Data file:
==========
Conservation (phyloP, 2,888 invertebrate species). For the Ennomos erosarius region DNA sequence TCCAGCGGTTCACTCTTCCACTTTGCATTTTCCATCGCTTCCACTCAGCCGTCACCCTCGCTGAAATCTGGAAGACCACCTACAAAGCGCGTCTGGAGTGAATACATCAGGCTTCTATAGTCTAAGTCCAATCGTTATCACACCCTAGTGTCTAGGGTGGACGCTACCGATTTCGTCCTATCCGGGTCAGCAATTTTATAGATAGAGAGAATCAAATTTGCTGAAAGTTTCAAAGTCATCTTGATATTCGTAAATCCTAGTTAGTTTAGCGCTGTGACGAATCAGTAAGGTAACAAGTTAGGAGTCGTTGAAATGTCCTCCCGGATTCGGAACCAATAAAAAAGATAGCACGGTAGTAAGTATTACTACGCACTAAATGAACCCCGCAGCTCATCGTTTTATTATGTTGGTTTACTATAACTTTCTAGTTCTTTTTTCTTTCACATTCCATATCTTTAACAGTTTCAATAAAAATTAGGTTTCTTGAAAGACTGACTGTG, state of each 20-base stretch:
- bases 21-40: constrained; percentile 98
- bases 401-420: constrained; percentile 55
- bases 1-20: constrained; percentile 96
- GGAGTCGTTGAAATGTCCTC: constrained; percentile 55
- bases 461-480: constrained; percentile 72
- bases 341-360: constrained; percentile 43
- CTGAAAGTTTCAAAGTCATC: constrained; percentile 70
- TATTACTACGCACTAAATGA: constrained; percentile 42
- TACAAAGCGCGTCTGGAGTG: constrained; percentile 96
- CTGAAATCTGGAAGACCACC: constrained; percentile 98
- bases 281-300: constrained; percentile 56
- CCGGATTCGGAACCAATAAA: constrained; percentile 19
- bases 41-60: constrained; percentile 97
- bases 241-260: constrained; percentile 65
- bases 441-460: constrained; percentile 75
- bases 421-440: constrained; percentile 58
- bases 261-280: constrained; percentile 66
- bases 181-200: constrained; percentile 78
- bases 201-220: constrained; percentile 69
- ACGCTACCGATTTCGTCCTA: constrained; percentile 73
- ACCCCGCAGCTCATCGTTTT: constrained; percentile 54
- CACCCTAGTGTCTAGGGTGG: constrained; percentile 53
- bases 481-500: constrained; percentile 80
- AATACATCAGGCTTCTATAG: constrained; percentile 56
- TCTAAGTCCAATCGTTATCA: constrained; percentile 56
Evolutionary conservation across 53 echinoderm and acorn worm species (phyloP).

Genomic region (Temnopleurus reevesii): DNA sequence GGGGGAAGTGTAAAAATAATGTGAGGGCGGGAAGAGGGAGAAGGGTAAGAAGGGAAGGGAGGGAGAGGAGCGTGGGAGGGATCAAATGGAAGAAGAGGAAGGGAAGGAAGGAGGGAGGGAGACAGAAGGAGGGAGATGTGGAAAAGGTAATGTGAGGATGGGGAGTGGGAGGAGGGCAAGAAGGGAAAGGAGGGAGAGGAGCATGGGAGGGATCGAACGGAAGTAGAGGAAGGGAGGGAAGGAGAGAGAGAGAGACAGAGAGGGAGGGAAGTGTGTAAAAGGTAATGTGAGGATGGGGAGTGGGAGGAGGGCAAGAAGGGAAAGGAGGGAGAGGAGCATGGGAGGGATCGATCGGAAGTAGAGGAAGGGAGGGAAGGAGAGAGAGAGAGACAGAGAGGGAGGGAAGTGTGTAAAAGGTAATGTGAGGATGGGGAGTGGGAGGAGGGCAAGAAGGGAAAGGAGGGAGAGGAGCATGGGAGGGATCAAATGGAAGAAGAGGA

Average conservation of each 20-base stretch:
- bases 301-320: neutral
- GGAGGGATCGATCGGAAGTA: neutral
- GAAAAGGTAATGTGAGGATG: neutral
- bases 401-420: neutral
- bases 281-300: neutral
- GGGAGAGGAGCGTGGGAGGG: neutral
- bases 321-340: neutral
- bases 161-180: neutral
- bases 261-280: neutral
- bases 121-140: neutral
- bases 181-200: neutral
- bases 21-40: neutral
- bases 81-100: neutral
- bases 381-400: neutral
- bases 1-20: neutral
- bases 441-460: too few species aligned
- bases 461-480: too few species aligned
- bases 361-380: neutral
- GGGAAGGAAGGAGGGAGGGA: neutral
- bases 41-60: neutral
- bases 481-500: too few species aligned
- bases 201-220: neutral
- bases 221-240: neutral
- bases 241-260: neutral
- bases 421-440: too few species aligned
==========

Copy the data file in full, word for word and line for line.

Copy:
Conservation (phyloP, 2,888 invertebrate species). For the Ennomos erosarius region DNA sequence TCCAGCGGTTCACTCTTCCACTTTGCATTTTCCATCGCTTCCACTCAGCCGTCACCCTCGCTGAAATCTGGAAGACCACCTACAAAGCGCGTCTGGAGTGAATACATCAGGCTTCTATAGTCTAAGTCCAATCGTTATCACACCCTAGTGTCTAGGGTGGACGCTACCGATTTCGTCCTATCCGGGTCAGCAATTTTATAGATAGAGAGAATCAAATTTGCTGAAAGTTTCAAAGTCATCTTGATATTCGTAAATCCTAGTTAGTTTAGCGCTGTGACGAATCAGTAAGGTAACAAGTTAGGAGTCGTTGAAATGTCCTCCCGGATTCGGAACCAATAAAAAAGATAGCACGGTAGTAAGTATTACTACGCACTAAATGAACCCCGCAGCTCATCGTTTTATTATGTTGGTTTACTATAACTTTCTAGTTCTTTTTTCTTTCACATTCCATATCTTTAACAGTTTCAATAAAAATTAGGTTTCTTGAAAGACTGACTGTG, state of each 20-base stretch:
- bases 21-40: constrained; percentile 98
- bases 401-420: constrained; percentile 55
- bases 1-20: constrained; percentile 96
- GGAGTCGTTGAAATGTCCTC: constrained; percentile 55
- bases 461-480: constrained; percentile 72
- bases 341-360: constrained; percentile 43
- CTGAAAGTTTCAAAGTCATC: constrained; percentile 70
- TATTACTACGCACTAAATGA: constrained; percentile 42
- TACAAAGCGCGTCTGGAGTG: constrained; percentile 96
- CTGAAATCTGGAAGACCACC: constrained; percentile 98
- bases 281-300: constrained; percentile 56
- CCGGATTCGGAACCAATAAA: constrained; percentile 19
- bases 41-60: constrained; percentile 97
- bases 241-260: constrained; percentile 65
- bases 441-460: constrained; percentile 75
- bases 421-440: constrained; percentile 58
- bases 261-280: constrained; percentile 66
- bases 181-200: constrained; percentile 78
- bases 201-220: constrained; percentile 69
- ACGCTACCGATTTCGTCCTA: constrained; percentile 73
- ACCCCGCAGCTCATCGTTTT: constrained; percentile 54
- CACCCTAGTGTCTAGGGTGG: constrained; percentile 53
- bases 481-500: constrained; percentile 80
- AATACATCAGGCTTCTATAG: constrained; percentile 56
- TCTAAGTCCAATCGTTATCA: constrained; percentile 56
Evolutionary conservation across 53 echinoderm and acorn worm species (phyloP).

Genomic region (Temnopleurus reevesii): DNA sequence GGGGGAAGTGTAAAAATAATGTGAGGGCGGGAAGAGGGAGAAGGGTAAGAAGGGAAGGGAGGGAGAGGAGCGTGGGAGGGATCAAATGGAAGAAGAGGAAGGGAAGGAAGGAGGGAGGGAGACAGAAGGAGGGAGATGTGGAAAAGGTAATGTGAGGATGGGGAGTGGGAGGAGGGCAAGAAGGGAAAGGAGGGAGAGGAGCATGGGAGGGATCGAACGGAAGTAGAGGAAGGGAGGGAAGGAGAGAGAGAGAGACAGAGAGGGAGGGAAGTGTGTAAAAGGTAATGTGAGGATGGGGAGTGGGAGGAGGGCAAGAAGGGAAAGGAGGGAGAGGAGCATGGGAGGGATCGATCGGAAGTAGAGGAAGGGAGGGAAGGAGAGAGAGAGAGACAGAGAGGGAGGGAAGTGTGTAAAAGGTAATGTGAGGATGGGGAGTGGGAGGAGGGCAAGAAGGGAAAGGAGGGAGAGGAGCATGGGAGGGATCAAATGGAAGAAGAGGA

Average conservation of each 20-base stretch:
- bases 301-320: neutral
- GGAGGGATCGATCGGAAGTA: neutral
- GAAAAGGTAATGTGAGGATG: neutral
- bases 401-420: neutral
- bases 281-300: neutral
- GGGAGAGGAGCGTGGGAGGG: neutral
- bases 321-340: neutral
- bases 161-180: neutral
- bases 261-280: neutral
- bases 121-140: neutral
- bases 181-200: neutral
- bases 21-40: neutral
- bases 81-100: neutral
- bases 381-400: neutral
- bases 1-20: neutral
- bases 441-460: too few species aligned
- bases 461-480: too few species aligned
- bases 361-380: neutral
- GGGAAGGAAGGAGGGAGGGA: neutral
- bases 41-60: neutral
- bases 481-500: too few species aligned
- bases 201-220: neutral
- bases 221-240: neutral
- bases 241-260: neutral
- bases 421-440: too few species aligned